Bill that toughens sanctions against North Korea named for Otto Warmbier

WASHINGTON — A bill that will toughen American sanctions against North Korea is on its way to the president’s desk.

The legislation is named after Otto Warmbier, the college student from Cincinnati who died days after he was released by the oppressive regime.

News Center 7’s John Bedell spoke with Fred and Cindy Warmbier at Wyoming High School, Otto’s alma mater, in suburban Cincinnati in June 2017.

The Warmbiers continue to fight to keep their son’s memory alive and to make a difference in his honor.

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They’ve turned their grief over losing their son into something actionable.

“Following their son’s tragic death, the Warmbiers have dedicated themselves to shining a bright light on the gross human rights violations committed by the North Korean regime,” Sen. Chris Van Hollen, D-Maryland, said.

Otto Warmbier was arrested in North Korea in January 2016, accused of stealing a propaganda poster. He was convicted in a show trial and sentenced to 15 years hard labor.

When the North Koreans released him in June 2017, he came home to Cincinnati in a coma and died days later. His family said he showed signs of being tortured.

RELATED: President Trump: ‘It’s a total disgrace what happened to Otto’

“Effectively they killed Otto Warmbier, so from a human rights perspective only appropriate that we name this legislation after Otto,” Sen. Rob Portman, R-Ohio, said.

The bill toughens sanctions against North Korea, including punishing banks and businesses that do business with the communist country.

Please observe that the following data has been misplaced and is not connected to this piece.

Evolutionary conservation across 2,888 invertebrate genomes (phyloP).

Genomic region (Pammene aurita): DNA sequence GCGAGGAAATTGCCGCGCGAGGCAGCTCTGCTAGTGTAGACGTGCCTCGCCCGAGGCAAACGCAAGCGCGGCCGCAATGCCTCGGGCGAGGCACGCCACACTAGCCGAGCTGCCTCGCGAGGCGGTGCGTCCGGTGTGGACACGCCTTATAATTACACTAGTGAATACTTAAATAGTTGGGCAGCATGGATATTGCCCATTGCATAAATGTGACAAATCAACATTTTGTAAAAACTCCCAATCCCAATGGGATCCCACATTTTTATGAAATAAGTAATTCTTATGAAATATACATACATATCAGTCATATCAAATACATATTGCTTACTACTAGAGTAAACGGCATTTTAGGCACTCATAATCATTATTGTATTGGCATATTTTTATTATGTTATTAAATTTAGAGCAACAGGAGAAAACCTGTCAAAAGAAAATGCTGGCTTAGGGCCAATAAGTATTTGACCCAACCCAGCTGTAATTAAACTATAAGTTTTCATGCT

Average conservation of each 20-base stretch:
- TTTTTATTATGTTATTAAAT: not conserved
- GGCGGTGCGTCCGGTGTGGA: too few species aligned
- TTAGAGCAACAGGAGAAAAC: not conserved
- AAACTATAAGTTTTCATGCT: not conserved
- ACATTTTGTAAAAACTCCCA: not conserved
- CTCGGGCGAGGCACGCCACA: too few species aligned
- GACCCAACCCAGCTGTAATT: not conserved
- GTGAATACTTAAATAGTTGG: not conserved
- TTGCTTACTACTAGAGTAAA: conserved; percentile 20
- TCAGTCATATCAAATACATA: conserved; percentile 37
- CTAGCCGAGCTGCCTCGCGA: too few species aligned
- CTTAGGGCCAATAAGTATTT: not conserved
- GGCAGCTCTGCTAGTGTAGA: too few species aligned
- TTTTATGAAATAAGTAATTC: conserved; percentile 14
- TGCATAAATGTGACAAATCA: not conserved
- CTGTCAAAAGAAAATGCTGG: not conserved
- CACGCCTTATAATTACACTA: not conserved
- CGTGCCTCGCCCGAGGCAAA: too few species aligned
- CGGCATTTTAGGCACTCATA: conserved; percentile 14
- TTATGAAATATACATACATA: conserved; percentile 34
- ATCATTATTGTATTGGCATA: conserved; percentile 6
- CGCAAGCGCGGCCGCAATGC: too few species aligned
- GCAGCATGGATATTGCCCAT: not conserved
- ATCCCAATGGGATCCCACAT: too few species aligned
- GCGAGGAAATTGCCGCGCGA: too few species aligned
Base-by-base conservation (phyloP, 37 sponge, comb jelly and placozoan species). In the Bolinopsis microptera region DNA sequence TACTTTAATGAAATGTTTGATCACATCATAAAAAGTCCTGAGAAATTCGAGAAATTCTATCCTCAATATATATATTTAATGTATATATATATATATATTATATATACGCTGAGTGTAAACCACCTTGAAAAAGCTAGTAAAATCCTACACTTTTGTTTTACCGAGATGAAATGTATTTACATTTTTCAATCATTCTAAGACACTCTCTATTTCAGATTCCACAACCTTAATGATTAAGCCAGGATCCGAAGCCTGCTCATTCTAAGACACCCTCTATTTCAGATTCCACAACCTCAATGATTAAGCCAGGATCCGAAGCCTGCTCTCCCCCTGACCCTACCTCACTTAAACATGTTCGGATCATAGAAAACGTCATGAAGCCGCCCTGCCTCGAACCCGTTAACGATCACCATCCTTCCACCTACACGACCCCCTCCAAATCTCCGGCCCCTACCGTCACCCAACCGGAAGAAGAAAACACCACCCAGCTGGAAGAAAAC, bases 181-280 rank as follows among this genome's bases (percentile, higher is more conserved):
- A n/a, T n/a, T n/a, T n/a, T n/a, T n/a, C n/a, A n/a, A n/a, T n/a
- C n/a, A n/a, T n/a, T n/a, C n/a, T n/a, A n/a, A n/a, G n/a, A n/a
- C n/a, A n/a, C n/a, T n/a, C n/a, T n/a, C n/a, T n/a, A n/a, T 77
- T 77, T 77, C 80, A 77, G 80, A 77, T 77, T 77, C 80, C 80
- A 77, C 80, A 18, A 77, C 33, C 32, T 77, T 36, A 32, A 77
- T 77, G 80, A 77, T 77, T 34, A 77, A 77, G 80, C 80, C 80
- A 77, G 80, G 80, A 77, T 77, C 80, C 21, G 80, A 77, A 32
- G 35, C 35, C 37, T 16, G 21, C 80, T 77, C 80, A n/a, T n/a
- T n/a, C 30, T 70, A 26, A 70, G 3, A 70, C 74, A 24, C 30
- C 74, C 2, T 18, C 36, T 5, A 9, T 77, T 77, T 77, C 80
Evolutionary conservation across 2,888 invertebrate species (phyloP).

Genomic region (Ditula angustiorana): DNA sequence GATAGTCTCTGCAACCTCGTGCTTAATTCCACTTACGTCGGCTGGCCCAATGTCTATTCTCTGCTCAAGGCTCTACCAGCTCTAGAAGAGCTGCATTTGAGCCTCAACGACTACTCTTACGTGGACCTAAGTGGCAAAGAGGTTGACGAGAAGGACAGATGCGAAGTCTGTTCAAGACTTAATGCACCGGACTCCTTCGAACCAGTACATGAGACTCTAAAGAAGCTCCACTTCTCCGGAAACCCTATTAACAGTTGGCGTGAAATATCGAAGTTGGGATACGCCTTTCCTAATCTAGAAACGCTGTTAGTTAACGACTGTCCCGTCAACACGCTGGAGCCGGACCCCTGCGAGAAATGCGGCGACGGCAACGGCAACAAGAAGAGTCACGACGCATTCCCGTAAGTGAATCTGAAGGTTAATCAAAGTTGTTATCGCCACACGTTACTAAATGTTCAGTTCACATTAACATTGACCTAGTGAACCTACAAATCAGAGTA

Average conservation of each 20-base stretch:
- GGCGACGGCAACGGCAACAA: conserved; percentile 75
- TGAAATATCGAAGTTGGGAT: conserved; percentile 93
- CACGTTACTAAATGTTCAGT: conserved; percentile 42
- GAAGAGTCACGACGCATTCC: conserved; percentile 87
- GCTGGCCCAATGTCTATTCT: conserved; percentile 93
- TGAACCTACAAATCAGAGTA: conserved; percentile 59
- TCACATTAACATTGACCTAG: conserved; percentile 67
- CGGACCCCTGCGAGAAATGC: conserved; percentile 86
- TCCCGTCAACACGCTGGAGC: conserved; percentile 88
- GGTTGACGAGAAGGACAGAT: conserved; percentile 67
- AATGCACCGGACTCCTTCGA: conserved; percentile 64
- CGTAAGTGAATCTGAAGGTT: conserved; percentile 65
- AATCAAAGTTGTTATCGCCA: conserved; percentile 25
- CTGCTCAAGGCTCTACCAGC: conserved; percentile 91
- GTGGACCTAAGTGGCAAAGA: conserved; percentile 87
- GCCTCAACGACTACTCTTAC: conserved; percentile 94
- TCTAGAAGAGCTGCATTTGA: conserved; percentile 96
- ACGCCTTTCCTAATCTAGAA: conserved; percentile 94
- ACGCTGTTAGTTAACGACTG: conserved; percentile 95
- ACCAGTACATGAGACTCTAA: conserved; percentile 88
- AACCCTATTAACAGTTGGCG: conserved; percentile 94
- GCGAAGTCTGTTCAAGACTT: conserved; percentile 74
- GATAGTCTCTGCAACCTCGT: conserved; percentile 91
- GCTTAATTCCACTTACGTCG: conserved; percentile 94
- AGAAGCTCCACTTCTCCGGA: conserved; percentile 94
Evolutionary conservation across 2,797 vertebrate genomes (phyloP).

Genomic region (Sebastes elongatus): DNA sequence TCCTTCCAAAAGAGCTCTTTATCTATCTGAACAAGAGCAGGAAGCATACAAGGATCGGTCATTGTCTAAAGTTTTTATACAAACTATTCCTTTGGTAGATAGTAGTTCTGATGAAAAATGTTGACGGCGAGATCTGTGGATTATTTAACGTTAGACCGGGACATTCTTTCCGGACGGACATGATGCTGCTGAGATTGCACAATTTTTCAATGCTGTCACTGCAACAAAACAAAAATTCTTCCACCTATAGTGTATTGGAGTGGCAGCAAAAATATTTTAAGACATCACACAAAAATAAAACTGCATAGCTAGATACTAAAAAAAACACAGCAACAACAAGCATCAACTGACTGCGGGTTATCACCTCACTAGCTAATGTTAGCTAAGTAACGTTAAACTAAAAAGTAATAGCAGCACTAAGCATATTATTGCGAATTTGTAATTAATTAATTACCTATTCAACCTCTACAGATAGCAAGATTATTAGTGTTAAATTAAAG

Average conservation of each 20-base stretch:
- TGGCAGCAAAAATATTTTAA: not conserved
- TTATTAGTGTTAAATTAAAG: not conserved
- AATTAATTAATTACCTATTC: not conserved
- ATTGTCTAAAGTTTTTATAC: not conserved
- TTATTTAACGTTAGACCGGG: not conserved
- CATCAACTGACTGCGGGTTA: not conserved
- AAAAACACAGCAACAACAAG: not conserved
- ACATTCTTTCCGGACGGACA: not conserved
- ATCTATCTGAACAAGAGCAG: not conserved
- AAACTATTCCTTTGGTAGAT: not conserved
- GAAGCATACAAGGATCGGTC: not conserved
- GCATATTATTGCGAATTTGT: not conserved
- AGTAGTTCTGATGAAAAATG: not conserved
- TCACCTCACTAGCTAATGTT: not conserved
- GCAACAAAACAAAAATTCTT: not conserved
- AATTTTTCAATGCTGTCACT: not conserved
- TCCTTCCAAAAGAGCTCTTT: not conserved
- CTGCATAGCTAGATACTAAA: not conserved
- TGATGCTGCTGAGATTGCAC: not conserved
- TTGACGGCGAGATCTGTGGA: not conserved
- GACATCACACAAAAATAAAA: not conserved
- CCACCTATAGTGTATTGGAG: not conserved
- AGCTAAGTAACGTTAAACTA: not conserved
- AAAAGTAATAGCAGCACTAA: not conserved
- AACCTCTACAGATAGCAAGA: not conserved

U.S. senators hope it brings the regime back to the bargaining table to denuclearize the Korean Peninsula.

RELATED: Otto Warmbier ‘didn’t die from working hard,’ local lawmaker says

Ohio Sens. Portman and Democrat Sherrod Brown worked to have the bill named for Otto Warmbier.

“To remind all Americans what the North Korean regime is capable of doing,” Brown said.

The Warmbiers are a family still grieving, but determined to make a difference in their son’s honor.

“I’m still traumatized by what North Korea did to our family and certainly what they did to our son. Today, I’m overjoyed at the commitment these senators have put into their efforts to make a difference in North Korea,” Fred Warmbier said.

RELATED: Doctors say Otto Warmbier has ‘extensive loss of brain tissue’ on return from North Korea

“My message is to North Korea like it always is. People matter. Otto matters. We’re never gonna let you forget our son,” Cindy Warmbier said.

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The bill is on its way to the White House as part of the National Defense Authorization Act.

President Trump is expected to sign it.

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